by Wendy Strgar January 14, 2011
Most of us share a common mis-perception about happiness. We expect to identify it through how we feel rather than viewing it as the perceptual frame of reference that it is. Oddly you could be quite happy at a work task and not feel happy at the moment at all. You may be satisfied with your effort and persistence but frustrated by the problem solving that most projects demand. It may well be happiness but doesn’t make you smile.
It is understandable that we mistake the daily work of thriving for happiness. Advertising consistently misrepresents happiness as bliss. We think “real’ happiness is smiling and laughing together with other like-minded, attractive people in nice cars and clothing. In actuality, bliss, like acute anxiety or deep sadness, is a rare moment in the texture of our daily lives. Intense emotions, whether positive or negative are the threads in the complex and mysterious fabric of life. They teach us how to find our center and provide a guide by which to navigate.
In truth, our ability to be happy should be compared to our capacity for health and fitness. Regardless of where you begin, with clear aspirations and a decent work ethic, anyone can get more positive, just as they can become more physically well. Although attending to one’s physical well being is highly correlated with a more positive mindset, developing the trait of positive thinking is a work out of its own.
Creating and working at a positive frame of reference requires the same work and commitment as body building. Anyone who has successfully lost weight and has maintained their newfound physical strength will attest to the fact that the work doesn’t end when you meet your goal. Instead, the work becomes a set of eating and movement habits that reform your life. The same is true about replacing negative thinking patterns with positive ones; slowly the work becomes new mind habits that require practice.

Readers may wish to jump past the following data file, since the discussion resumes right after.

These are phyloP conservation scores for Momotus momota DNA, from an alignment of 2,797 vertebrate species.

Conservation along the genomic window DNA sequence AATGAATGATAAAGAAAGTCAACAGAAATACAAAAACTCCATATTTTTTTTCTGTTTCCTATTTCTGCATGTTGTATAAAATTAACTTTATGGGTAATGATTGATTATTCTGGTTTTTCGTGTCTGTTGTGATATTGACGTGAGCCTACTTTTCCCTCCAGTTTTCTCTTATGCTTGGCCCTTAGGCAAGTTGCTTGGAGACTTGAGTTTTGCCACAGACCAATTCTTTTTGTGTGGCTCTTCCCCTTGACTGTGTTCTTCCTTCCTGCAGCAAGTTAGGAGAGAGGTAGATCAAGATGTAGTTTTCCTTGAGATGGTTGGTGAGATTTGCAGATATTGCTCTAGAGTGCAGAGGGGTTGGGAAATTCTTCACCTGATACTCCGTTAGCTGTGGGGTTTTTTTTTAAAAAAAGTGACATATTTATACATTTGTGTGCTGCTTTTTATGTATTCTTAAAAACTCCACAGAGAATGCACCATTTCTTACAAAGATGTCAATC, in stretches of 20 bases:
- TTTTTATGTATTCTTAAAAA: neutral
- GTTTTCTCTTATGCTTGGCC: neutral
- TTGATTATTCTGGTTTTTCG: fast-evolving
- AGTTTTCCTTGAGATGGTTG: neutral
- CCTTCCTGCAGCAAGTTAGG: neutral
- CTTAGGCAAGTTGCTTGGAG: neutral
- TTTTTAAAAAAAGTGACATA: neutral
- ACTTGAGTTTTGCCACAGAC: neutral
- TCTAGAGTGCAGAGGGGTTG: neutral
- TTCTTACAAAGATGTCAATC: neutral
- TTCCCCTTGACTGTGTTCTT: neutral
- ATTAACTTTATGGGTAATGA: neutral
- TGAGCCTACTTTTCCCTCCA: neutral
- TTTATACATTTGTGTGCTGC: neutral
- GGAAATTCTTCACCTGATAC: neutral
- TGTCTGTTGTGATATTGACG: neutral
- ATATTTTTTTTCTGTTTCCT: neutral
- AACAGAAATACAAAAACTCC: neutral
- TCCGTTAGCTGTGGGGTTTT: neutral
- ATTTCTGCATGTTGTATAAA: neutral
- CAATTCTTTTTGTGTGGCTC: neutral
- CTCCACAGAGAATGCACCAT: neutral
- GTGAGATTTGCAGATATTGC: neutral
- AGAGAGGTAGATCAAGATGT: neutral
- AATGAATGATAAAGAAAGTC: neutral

Hundreds of studies correlate this frame of reference with greater personal creativity and productivity. Cultivating a positive world view gives you an edge in relationships too. The core of a functional relationship is an inside job, and when you are constantly working on your own happiness you don’t rely on your partner to offer it. In fact, the opposite is true. Your own positive mind sets the bar for people you love.
Our attitudes are more contagious than the worst colds and when each person in a partnership comes whole to the work of relating, it gives the relationship the space and time to grow into something that can hold both of you. Too often we expect our relationships to do something for us that we don’t realize that only we can do for ourselves.
It took me 38 days of vigilant attention to stop saying negative things and another 42 to stop thinking them. Slowly this negative space that I didn’t even recognize evaporated, to be replaced with equally true thoughts that supported me in the life I wanted. My business was reinvented and began to thrive in this positive glow, as did all of my family relationships, in particular, my marriage. When I think about my work or my future, my primary daily commitment is to learn more about and live more deeply in my positive frame of reference. The rest will take care of itself.
by Wendy Strgar October 25, 2018
“It is only with the heart that one can see rightly; what is essential is invisible to the eye.” –Antoine de Saint-Exupery
We believe we are making it better by shielding ourselves from our own pain. This is a fool’s errand, for the pain we refuse to feel and acknowledge doesn’t dissipate from our lacking attention, but rather collects in our heart center with a weightiness that we often cannot name or discern. So fearful are we, of the potential of a broken heart, that we inadvertently refuse to open our hearts at all.
by Wendy Strgar September 13, 2018